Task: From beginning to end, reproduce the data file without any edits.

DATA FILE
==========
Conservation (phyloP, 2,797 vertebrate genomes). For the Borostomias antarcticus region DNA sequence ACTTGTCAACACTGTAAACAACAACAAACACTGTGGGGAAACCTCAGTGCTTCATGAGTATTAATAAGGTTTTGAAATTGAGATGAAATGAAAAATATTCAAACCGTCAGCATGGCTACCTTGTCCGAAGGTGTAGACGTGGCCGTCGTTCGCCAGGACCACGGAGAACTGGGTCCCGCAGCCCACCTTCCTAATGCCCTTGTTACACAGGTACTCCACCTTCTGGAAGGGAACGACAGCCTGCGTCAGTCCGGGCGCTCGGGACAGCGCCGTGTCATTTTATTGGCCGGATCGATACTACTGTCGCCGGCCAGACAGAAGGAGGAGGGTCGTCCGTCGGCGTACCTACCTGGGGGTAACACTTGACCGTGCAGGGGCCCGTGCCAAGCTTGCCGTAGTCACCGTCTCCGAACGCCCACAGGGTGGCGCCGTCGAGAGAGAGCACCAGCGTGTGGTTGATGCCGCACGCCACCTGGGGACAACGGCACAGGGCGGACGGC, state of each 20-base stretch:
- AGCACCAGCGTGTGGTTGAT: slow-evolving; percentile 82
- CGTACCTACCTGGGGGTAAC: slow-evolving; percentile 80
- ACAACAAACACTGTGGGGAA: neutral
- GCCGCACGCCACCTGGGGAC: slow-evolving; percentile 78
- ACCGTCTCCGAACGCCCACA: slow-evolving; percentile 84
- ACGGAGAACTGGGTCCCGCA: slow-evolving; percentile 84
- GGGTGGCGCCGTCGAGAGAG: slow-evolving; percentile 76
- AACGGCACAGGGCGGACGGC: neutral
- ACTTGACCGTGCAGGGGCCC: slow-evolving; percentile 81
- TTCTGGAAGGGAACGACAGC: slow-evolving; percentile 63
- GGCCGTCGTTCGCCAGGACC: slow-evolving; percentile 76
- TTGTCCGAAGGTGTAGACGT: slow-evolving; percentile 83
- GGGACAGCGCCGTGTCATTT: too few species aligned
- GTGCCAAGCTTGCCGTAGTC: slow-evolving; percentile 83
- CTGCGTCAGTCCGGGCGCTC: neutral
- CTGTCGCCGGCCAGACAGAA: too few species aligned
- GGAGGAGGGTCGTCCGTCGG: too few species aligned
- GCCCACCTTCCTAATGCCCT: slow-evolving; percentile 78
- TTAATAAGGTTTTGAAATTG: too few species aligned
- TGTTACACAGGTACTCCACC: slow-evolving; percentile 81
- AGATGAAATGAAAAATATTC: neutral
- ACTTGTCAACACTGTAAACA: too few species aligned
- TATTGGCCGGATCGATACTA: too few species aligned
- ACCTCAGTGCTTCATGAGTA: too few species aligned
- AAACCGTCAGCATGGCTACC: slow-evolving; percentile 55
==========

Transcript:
Conservation (phyloP, 2,797 vertebrate genomes). For the Borostomias antarcticus region DNA sequence ACTTGTCAACACTGTAAACAACAACAAACACTGTGGGGAAACCTCAGTGCTTCATGAGTATTAATAAGGTTTTGAAATTGAGATGAAATGAAAAATATTCAAACCGTCAGCATGGCTACCTTGTCCGAAGGTGTAGACGTGGCCGTCGTTCGCCAGGACCACGGAGAACTGGGTCCCGCAGCCCACCTTCCTAATGCCCTTGTTACACAGGTACTCCACCTTCTGGAAGGGAACGACAGCCTGCGTCAGTCCGGGCGCTCGGGACAGCGCCGTGTCATTTTATTGGCCGGATCGATACTACTGTCGCCGGCCAGACAGAAGGAGGAGGGTCGTCCGTCGGCGTACCTACCTGGGGGTAACACTTGACCGTGCAGGGGCCCGTGCCAAGCTTGCCGTAGTCACCGTCTCCGAACGCCCACAGGGTGGCGCCGTCGAGAGAGAGCACCAGCGTGTGGTTGATGCCGCACGCCACCTGGGGACAACGGCACAGGGCGGACGGC, state of each 20-base stretch:
- AGCACCAGCGTGTGGTTGAT: slow-evolving; percentile 82
- CGTACCTACCTGGGGGTAAC: slow-evolving; percentile 80
- ACAACAAACACTGTGGGGAA: neutral
- GCCGCACGCCACCTGGGGAC: slow-evolving; percentile 78
- ACCGTCTCCGAACGCCCACA: slow-evolving; percentile 84
- ACGGAGAACTGGGTCCCGCA: slow-evolving; percentile 84
- GGGTGGCGCCGTCGAGAGAG: slow-evolving; percentile 76
- AACGGCACAGGGCGGACGGC: neutral
- ACTTGACCGTGCAGGGGCCC: slow-evolving; percentile 81
- TTCTGGAAGGGAACGACAGC: slow-evolving; percentile 63
- GGCCGTCGTTCGCCAGGACC: slow-evolving; percentile 76
- TTGTCCGAAGGTGTAGACGT: slow-evolving; percentile 83
- GGGACAGCGCCGTGTCATTT: too few species aligned
- GTGCCAAGCTTGCCGTAGTC: slow-evolving; percentile 83
- CTGCGTCAGTCCGGGCGCTC: neutral
- CTGTCGCCGGCCAGACAGAA: too few species aligned
- GGAGGAGGGTCGTCCGTCGG: too few species aligned
- GCCCACCTTCCTAATGCCCT: slow-evolving; percentile 78
- TTAATAAGGTTTTGAAATTG: too few species aligned
- TGTTACACAGGTACTCCACC: slow-evolving; percentile 81
- AGATGAAATGAAAAATATTC: neutral
- ACTTGTCAACACTGTAAACA: too few species aligned
- TATTGGCCGGATCGATACTA: too few species aligned
- ACCTCAGTGCTTCATGAGTA: too few species aligned
- AAACCGTCAGCATGGCTACC: slow-evolving; percentile 55